It got it’s name from the Great Depression. Manufactured here in America, it was inexpensive and sometimes free. Quaker Oats, for instance, would put a piece of the glassware in every box of oats as an incentive to buy their product. Since the 1960’s, it has increased in value because it has become highly collectible. Complete sets, including serving dishes, candle holders, dessert fans with a place for a cup and a piece of cake or pie, would bring a better price than just a few miscellaneous pieces.

I think she loved her depression glass just as much for the memories it evoked as for it’s appearance. It was pretty, but it was also nostalgic. If you lived during the Depression and WWII, you understand that, right?

These days, brides expect to have a full set of china before they even say “I do.” My mom and dad gave me mine, and I still love it. I didn’t expect it, though. It was a gift, especially for Mom, that she would love to have received. She took great joy in giving it to us.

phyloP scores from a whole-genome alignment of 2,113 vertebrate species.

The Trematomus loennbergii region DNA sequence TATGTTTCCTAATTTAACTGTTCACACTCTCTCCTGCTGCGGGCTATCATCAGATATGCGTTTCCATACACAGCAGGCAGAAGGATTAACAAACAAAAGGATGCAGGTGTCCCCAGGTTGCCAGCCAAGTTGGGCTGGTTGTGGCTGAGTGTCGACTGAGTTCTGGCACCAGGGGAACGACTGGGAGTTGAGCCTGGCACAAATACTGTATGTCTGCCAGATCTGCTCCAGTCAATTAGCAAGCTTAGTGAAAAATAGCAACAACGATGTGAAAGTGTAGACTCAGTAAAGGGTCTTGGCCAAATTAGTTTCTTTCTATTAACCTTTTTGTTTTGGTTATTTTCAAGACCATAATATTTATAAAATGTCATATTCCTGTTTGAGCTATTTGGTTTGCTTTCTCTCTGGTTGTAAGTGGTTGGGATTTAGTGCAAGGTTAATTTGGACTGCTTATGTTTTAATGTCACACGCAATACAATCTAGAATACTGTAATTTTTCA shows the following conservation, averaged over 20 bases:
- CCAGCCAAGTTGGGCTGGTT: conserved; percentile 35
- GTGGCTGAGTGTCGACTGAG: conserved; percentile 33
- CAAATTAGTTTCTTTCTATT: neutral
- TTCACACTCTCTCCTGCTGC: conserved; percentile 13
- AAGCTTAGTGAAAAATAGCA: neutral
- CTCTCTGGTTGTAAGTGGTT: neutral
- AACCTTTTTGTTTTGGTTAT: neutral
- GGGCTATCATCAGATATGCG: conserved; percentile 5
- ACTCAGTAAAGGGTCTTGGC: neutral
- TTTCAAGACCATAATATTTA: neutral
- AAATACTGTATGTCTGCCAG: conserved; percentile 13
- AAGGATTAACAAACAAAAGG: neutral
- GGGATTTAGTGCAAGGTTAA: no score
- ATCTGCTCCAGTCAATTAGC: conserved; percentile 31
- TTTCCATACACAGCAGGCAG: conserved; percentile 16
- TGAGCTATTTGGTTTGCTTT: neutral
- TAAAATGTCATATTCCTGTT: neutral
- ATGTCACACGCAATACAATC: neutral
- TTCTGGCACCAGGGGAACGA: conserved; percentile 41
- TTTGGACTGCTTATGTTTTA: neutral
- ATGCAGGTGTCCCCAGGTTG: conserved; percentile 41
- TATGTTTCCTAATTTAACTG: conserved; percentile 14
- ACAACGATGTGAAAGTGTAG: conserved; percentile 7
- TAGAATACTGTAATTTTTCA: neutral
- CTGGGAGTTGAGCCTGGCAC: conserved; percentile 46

Dishes. Lots of stories. Someday, I would love to make a Broken China quilt. There’s history and heartbreak there.

BLOCK Friday: Broken Dishes Quilt Block - Fons & Porter | Quilting ...

Discover Prompts: Day 4, Street

As almost always happens, the first thought that came to mind was a song. This time: The Street Where You Live. But that’s not what I want to write about.

The very first street that I truly remember is 515 West 15th street in Minneapolis. We lived in an apartment building for families of attendees at Northwestern Bible College, where my dad was studying for the ministry. A whole other story for a different time.

I was 5, ready to start kindergarten, when we moved from Fairmont, MN to this place in Minneapolis. I remember Mom and Dad painting walls before moving the furniture from the center of the rooms where it huddled under blankets or tarps. I remember Dad teasing my mom when he used a brush to paint the word Pud on the wall before using a paint roller to cover it up. That’s what he called her in their courting days. I don’t remember him ever saying it to her. Maybe he still used it when they were alone.